You know that; I know that. But people who revere money-makers are wedded to the idea that they are also "job creators."
... Let me take a minute to talk about Mr. Romney’s claim that he knows how to fix the economy because he’s been a successful businessman. That would be a dubious claim even if he were honestly representing his business career, because the skills needed to run a business and those needed to manage economic policy are very different. In any case, however, his portrait of his own experience is so misleading that it takes your breath away.
For Mr. Romney, who started as a business consultant and then moved into the heady world of private equity, insists on portraying himself as a plucky small businessman.
I am not making this up. ...Paul Krugman, NYT
Even more ridiculous than the candidate are those who support him. They believe Romney's claim. Worse, they believe his 12 million jobs claim.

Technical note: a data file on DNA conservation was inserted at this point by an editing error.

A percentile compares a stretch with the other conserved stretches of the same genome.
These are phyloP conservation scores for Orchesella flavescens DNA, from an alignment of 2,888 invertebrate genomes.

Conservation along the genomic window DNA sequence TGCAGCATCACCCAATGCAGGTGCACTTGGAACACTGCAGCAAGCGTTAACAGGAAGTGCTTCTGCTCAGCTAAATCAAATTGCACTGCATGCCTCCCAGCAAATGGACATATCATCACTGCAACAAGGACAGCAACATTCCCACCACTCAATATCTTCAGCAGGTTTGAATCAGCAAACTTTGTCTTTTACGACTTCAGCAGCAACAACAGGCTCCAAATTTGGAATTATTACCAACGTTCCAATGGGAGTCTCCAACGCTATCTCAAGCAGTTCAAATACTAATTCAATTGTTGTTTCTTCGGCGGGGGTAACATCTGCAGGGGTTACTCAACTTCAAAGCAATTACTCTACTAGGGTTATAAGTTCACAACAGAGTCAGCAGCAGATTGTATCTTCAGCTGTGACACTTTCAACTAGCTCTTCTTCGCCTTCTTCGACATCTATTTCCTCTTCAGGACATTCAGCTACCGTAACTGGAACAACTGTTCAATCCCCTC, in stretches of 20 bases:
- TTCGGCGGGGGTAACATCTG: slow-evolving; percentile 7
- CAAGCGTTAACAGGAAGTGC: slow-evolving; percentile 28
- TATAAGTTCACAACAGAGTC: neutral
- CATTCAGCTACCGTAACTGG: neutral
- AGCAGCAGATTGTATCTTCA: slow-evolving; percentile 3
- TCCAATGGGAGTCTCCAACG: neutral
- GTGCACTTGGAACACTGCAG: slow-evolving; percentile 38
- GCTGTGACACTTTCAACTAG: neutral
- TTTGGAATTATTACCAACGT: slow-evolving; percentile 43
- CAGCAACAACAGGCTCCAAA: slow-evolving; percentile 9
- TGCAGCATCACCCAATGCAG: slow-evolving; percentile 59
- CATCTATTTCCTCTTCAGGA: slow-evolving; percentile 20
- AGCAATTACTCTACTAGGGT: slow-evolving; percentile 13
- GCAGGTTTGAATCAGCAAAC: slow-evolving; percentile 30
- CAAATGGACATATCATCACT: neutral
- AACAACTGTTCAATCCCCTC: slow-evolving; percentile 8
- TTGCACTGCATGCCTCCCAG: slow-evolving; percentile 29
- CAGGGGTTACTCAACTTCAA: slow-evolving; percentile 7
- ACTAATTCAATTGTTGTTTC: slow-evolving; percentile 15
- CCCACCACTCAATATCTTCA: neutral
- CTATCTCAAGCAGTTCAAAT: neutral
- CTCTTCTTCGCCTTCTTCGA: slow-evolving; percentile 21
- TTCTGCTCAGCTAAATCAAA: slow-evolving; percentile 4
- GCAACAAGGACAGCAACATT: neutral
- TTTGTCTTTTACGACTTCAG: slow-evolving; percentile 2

Where does that number come from? When pressed, the campaign cited three studies that it claimed supported its assertions. In fact, however, those studies did no such thing...
... The true Romney plan is to create an economic boom through the sheer power of Mr. Romney’s personal awesomeness. But the campaign doesn’t dare say that, for fear that voters would (rightly) consider it ridiculous. So what we’re getting instead is an attempt to brazen it out with nakedly false claims. There’s no jobs plan; just a plan for a snow job on the American people....Paul Krugman, NYT
"Personal awesomeness." Uh-huh. Right...